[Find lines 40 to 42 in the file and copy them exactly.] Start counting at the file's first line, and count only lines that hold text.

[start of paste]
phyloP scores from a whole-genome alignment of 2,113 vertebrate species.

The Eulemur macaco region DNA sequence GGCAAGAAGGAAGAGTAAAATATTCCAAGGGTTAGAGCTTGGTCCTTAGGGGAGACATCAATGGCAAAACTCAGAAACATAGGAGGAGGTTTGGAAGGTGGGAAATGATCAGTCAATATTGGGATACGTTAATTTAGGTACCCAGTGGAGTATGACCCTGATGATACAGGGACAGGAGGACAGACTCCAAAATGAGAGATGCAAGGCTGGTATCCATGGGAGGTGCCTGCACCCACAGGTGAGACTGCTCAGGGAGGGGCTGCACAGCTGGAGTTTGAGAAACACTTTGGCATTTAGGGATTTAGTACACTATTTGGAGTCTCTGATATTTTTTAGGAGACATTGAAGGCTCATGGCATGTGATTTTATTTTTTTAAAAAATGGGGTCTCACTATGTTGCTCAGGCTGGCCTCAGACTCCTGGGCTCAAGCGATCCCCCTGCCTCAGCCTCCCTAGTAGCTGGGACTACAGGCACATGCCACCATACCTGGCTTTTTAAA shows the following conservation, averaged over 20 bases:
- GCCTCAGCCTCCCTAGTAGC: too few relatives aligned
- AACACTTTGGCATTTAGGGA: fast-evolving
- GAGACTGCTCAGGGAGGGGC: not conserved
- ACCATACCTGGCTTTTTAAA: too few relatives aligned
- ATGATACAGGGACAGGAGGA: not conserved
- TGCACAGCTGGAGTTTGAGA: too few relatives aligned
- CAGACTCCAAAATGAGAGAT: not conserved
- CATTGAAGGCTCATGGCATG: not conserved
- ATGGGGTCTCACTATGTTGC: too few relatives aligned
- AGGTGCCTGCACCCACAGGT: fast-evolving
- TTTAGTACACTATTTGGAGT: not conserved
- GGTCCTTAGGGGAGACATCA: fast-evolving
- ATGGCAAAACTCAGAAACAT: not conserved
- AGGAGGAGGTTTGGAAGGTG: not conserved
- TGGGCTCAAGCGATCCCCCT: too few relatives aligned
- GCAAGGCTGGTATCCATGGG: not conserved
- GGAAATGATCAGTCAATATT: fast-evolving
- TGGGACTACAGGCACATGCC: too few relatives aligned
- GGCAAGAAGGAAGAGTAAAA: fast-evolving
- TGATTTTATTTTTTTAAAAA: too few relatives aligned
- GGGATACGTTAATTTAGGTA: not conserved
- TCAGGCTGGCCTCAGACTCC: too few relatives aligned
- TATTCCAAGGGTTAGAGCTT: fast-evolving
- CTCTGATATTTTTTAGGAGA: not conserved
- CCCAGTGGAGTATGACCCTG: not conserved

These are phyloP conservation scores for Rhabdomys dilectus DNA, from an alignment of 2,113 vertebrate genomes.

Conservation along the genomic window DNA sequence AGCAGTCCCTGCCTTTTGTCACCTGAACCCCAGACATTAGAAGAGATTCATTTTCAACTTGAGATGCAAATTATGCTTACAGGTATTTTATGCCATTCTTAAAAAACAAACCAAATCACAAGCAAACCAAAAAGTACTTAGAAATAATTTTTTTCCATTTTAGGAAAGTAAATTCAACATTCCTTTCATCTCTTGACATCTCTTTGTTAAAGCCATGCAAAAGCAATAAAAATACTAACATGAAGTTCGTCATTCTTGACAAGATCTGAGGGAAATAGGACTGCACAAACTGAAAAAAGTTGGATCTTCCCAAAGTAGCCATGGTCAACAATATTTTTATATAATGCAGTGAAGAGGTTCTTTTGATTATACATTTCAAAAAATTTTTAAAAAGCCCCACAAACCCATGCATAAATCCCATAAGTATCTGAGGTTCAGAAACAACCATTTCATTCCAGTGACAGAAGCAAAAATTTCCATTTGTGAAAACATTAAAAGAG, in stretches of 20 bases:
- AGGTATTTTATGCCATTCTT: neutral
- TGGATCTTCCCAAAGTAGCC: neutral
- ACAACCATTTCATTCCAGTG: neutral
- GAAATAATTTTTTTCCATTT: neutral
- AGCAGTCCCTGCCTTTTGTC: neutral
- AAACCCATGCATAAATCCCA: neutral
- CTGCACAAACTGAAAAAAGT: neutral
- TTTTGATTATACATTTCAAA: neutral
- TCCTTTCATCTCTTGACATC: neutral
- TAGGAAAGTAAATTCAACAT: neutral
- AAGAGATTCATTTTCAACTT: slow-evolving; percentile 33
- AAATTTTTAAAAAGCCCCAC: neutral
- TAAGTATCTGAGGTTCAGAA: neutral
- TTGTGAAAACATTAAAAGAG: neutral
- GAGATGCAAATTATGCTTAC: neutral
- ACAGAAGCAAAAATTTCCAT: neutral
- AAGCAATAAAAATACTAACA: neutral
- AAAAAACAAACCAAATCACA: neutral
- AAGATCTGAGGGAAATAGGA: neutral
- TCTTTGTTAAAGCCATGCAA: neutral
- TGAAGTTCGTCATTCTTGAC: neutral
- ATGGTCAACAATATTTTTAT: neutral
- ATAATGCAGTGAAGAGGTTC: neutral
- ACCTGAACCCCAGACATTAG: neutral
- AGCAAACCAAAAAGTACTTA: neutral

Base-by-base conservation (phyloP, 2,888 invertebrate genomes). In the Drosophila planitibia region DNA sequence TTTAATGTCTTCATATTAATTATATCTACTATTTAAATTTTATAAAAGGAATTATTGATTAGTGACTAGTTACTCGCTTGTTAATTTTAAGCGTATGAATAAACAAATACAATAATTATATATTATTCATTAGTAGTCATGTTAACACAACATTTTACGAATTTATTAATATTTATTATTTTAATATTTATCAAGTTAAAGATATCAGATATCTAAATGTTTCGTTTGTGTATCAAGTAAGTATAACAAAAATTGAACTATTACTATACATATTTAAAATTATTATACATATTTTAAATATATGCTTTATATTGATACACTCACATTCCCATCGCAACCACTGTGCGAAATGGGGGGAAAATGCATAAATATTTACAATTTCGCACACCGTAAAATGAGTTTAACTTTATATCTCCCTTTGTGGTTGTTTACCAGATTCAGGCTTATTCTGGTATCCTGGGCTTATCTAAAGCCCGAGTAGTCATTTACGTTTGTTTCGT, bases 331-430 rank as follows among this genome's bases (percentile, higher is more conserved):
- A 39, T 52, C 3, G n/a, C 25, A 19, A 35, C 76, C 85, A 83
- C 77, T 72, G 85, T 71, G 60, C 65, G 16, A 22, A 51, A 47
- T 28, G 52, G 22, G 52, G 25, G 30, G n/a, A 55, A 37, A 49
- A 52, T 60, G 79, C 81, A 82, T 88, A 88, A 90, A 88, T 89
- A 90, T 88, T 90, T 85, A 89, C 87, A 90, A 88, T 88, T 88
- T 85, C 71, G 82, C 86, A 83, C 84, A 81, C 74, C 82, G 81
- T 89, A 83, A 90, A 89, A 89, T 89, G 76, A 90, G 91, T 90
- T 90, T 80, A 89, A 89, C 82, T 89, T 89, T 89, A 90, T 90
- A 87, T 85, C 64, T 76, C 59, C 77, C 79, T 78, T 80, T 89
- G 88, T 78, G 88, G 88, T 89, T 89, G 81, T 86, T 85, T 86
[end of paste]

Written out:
- AAGAGATTCATTTTCAACTT: slow-evolving; percentile 33
- AAATTTTTAAAAAGCCCCAC: neutral
- TAAGTATCTGAGGTTCAGAA: neutral